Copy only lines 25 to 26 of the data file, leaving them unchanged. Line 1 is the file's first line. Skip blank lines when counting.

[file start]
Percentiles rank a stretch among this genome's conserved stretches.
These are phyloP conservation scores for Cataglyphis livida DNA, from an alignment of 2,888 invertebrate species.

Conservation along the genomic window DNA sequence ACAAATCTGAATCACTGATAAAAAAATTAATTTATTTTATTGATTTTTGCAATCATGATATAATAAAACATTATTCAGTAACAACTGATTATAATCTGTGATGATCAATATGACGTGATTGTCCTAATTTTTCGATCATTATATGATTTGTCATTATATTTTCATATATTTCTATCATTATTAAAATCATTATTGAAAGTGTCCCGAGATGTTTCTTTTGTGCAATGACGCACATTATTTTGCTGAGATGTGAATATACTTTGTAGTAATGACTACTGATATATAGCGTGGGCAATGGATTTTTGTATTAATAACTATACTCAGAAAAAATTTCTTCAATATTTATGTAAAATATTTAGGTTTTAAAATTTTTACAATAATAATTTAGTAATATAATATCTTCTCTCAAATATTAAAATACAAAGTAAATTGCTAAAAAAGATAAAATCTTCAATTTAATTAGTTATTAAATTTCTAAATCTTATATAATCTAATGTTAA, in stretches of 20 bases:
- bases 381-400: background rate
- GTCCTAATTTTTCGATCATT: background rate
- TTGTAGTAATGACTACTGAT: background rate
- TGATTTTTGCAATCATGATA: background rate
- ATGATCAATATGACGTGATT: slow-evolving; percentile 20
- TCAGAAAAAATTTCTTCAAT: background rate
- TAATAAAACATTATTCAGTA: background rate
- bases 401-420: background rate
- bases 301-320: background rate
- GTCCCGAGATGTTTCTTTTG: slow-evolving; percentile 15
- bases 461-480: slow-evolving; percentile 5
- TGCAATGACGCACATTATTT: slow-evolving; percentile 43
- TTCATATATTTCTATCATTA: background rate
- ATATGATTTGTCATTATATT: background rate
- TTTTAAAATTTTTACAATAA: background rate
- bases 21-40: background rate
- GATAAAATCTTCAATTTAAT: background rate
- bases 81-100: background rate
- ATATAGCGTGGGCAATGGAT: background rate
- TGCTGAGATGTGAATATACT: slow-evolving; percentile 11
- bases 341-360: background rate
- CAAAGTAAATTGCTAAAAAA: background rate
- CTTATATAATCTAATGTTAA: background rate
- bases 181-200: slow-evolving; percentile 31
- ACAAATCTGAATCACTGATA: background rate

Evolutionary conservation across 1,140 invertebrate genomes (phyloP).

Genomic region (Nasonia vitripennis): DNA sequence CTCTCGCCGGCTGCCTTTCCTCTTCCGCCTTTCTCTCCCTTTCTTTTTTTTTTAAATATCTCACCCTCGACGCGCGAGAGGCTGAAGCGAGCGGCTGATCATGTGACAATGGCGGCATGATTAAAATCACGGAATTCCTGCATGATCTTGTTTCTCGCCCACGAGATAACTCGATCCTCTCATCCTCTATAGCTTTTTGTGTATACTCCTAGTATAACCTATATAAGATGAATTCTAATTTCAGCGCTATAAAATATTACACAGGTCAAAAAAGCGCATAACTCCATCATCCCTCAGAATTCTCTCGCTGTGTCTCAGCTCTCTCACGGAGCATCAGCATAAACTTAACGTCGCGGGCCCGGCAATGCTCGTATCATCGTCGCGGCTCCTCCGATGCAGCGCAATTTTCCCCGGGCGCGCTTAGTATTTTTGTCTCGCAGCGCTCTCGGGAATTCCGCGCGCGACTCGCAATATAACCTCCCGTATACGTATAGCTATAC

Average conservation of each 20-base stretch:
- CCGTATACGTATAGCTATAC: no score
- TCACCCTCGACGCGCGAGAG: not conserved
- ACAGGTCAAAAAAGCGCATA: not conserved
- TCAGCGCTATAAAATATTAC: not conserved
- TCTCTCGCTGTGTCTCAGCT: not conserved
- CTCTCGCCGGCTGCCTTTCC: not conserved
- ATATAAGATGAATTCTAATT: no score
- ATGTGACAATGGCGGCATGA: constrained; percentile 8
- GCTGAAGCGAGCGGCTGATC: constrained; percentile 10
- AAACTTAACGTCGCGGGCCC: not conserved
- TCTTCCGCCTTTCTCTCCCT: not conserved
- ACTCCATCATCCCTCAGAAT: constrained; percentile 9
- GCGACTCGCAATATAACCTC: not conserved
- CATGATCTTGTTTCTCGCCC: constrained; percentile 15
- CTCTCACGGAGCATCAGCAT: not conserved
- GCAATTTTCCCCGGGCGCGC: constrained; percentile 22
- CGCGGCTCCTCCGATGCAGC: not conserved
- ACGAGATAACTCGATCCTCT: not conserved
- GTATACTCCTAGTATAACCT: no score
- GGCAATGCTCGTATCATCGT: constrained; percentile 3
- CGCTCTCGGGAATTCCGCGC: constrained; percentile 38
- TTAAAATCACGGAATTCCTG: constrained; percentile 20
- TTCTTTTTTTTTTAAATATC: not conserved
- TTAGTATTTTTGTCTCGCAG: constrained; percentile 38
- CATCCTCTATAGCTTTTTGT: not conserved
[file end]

- CAAAGTAAATTGCTAAAAAA: background rate
- CTTATATAATCTAATGTTAA: background rate